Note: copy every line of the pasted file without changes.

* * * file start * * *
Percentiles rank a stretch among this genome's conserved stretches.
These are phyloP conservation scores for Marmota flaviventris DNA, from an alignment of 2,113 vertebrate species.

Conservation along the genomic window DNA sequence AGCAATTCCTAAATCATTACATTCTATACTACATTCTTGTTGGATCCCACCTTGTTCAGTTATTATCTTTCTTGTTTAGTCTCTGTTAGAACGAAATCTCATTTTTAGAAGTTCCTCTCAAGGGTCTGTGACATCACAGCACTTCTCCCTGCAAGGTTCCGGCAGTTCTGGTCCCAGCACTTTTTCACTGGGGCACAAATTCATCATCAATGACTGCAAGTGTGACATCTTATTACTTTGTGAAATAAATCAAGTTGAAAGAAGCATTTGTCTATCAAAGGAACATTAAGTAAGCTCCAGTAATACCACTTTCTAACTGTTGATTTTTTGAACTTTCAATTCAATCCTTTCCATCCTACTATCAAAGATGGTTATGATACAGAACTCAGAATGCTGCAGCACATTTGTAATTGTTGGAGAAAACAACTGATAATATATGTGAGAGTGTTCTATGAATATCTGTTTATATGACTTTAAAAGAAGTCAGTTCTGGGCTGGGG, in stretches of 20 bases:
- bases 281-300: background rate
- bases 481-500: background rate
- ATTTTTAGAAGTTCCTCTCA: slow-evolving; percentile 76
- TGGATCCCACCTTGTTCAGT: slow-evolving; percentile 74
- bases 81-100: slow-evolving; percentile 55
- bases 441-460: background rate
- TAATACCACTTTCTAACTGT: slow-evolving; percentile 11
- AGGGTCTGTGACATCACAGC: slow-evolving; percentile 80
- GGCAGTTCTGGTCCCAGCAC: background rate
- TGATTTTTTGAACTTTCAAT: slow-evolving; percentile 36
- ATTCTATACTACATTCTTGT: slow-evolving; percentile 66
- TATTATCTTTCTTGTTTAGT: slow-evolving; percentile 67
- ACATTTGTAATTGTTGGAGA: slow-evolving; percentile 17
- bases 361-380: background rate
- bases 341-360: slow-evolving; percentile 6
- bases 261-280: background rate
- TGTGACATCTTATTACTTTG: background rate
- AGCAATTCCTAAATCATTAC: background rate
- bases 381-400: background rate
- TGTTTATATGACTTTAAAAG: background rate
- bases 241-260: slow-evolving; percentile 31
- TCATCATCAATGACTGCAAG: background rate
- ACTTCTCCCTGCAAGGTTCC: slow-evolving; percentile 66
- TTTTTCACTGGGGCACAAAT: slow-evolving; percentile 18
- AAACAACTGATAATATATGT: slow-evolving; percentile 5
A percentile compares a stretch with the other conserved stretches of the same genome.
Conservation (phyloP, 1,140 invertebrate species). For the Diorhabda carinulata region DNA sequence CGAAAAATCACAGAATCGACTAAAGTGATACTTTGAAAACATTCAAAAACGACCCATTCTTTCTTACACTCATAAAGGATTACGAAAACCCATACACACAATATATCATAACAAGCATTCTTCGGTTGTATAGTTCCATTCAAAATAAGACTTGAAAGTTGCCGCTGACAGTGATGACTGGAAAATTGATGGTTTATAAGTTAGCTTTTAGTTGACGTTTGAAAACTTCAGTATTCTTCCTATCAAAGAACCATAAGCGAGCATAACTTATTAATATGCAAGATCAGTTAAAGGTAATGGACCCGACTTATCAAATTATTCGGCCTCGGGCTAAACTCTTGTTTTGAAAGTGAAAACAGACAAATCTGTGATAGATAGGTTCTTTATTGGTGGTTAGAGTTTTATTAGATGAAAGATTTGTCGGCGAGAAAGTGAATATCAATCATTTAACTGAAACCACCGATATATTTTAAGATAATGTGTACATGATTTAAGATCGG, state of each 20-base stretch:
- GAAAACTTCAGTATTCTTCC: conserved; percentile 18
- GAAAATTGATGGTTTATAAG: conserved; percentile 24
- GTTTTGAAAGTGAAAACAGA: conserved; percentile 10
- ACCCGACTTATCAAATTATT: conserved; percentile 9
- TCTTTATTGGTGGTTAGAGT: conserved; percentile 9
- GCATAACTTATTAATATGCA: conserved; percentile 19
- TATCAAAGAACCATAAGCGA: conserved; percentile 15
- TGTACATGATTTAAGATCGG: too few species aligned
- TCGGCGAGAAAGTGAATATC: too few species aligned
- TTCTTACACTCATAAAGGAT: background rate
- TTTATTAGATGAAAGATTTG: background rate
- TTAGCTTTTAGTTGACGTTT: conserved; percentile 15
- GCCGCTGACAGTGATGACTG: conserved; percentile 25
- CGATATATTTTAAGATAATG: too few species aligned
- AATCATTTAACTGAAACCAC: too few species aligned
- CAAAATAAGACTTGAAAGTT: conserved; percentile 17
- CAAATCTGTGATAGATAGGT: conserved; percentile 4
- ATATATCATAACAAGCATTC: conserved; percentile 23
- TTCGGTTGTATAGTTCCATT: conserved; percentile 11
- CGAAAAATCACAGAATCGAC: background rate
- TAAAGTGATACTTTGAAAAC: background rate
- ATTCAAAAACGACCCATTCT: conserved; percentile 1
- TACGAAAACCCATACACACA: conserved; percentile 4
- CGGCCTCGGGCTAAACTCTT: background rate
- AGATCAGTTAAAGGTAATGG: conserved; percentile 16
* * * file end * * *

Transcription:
Percentiles rank a stretch among this genome's conserved stretches.
These are phyloP conservation scores for Marmota flaviventris DNA, from an alignment of 2,113 vertebrate species.

Conservation along the genomic window DNA sequence AGCAATTCCTAAATCATTACATTCTATACTACATTCTTGTTGGATCCCACCTTGTTCAGTTATTATCTTTCTTGTTTAGTCTCTGTTAGAACGAAATCTCATTTTTAGAAGTTCCTCTCAAGGGTCTGTGACATCACAGCACTTCTCCCTGCAAGGTTCCGGCAGTTCTGGTCCCAGCACTTTTTCACTGGGGCACAAATTCATCATCAATGACTGCAAGTGTGACATCTTATTACTTTGTGAAATAAATCAAGTTGAAAGAAGCATTTGTCTATCAAAGGAACATTAAGTAAGCTCCAGTAATACCACTTTCTAACTGTTGATTTTTTGAACTTTCAATTCAATCCTTTCCATCCTACTATCAAAGATGGTTATGATACAGAACTCAGAATGCTGCAGCACATTTGTAATTGTTGGAGAAAACAACTGATAATATATGTGAGAGTGTTCTATGAATATCTGTTTATATGACTTTAAAAGAAGTCAGTTCTGGGCTGGGG, in stretches of 20 bases:
- bases 281-300: background rate
- bases 481-500: background rate
- ATTTTTAGAAGTTCCTCTCA: slow-evolving; percentile 76
- TGGATCCCACCTTGTTCAGT: slow-evolving; percentile 74
- bases 81-100: slow-evolving; percentile 55
- bases 441-460: background rate
- TAATACCACTTTCTAACTGT: slow-evolving; percentile 11
- AGGGTCTGTGACATCACAGC: slow-evolving; percentile 80
- GGCAGTTCTGGTCCCAGCAC: background rate
- TGATTTTTTGAACTTTCAAT: slow-evolving; percentile 36
- ATTCTATACTACATTCTTGT: slow-evolving; percentile 66
- TATTATCTTTCTTGTTTAGT: slow-evolving; percentile 67
- ACATTTGTAATTGTTGGAGA: slow-evolving; percentile 17
- bases 361-380: background rate
- bases 341-360: slow-evolving; percentile 6
- bases 261-280: background rate
- TGTGACATCTTATTACTTTG: background rate
- AGCAATTCCTAAATCATTAC: background rate
- bases 381-400: background rate
- TGTTTATATGACTTTAAAAG: background rate
- bases 241-260: slow-evolving; percentile 31
- TCATCATCAATGACTGCAAG: background rate
- ACTTCTCCCTGCAAGGTTCC: slow-evolving; percentile 66
- TTTTTCACTGGGGCACAAAT: slow-evolving; percentile 18
- AAACAACTGATAATATATGT: slow-evolving; percentile 5
A percentile compares a stretch with the other conserved stretches of the same genome.
Conservation (phyloP, 1,140 invertebrate species). For the Diorhabda carinulata region DNA sequence CGAAAAATCACAGAATCGACTAAAGTGATACTTTGAAAACATTCAAAAACGACCCATTCTTTCTTACACTCATAAAGGATTACGAAAACCCATACACACAATATATCATAACAAGCATTCTTCGGTTGTATAGTTCCATTCAAAATAAGACTTGAAAGTTGCCGCTGACAGTGATGACTGGAAAATTGATGGTTTATAAGTTAGCTTTTAGTTGACGTTTGAAAACTTCAGTATTCTTCCTATCAAAGAACCATAAGCGAGCATAACTTATTAATATGCAAGATCAGTTAAAGGTAATGGACCCGACTTATCAAATTATTCGGCCTCGGGCTAAACTCTTGTTTTGAAAGTGAAAACAGACAAATCTGTGATAGATAGGTTCTTTATTGGTGGTTAGAGTTTTATTAGATGAAAGATTTGTCGGCGAGAAAGTGAATATCAATCATTTAACTGAAACCACCGATATATTTTAAGATAATGTGTACATGATTTAAGATCGG, state of each 20-base stretch:
- GAAAACTTCAGTATTCTTCC: conserved; percentile 18
- GAAAATTGATGGTTTATAAG: conserved; percentile 24
- GTTTTGAAAGTGAAAACAGA: conserved; percentile 10
- ACCCGACTTATCAAATTATT: conserved; percentile 9
- TCTTTATTGGTGGTTAGAGT: conserved; percentile 9
- GCATAACTTATTAATATGCA: conserved; percentile 19
- TATCAAAGAACCATAAGCGA: conserved; percentile 15
- TGTACATGATTTAAGATCGG: too few species aligned
- TCGGCGAGAAAGTGAATATC: too few species aligned
- TTCTTACACTCATAAAGGAT: background rate
- TTTATTAGATGAAAGATTTG: background rate
- TTAGCTTTTAGTTGACGTTT: conserved; percentile 15
- GCCGCTGACAGTGATGACTG: conserved; percentile 25
- CGATATATTTTAAGATAATG: too few species aligned
- AATCATTTAACTGAAACCAC: too few species aligned
- CAAAATAAGACTTGAAAGTT: conserved; percentile 17
- CAAATCTGTGATAGATAGGT: conserved; percentile 4
- ATATATCATAACAAGCATTC: conserved; percentile 23
- TTCGGTTGTATAGTTCCATT: conserved; percentile 11
- CGAAAAATCACAGAATCGAC: background rate
- TAAAGTGATACTTTGAAAAC: background rate
- ATTCAAAAACGACCCATTCT: conserved; percentile 1
- TACGAAAACCCATACACACA: conserved; percentile 4
- CGGCCTCGGGCTAAACTCTT: background rate
- AGATCAGTTAAAGGTAATGG: conserved; percentile 16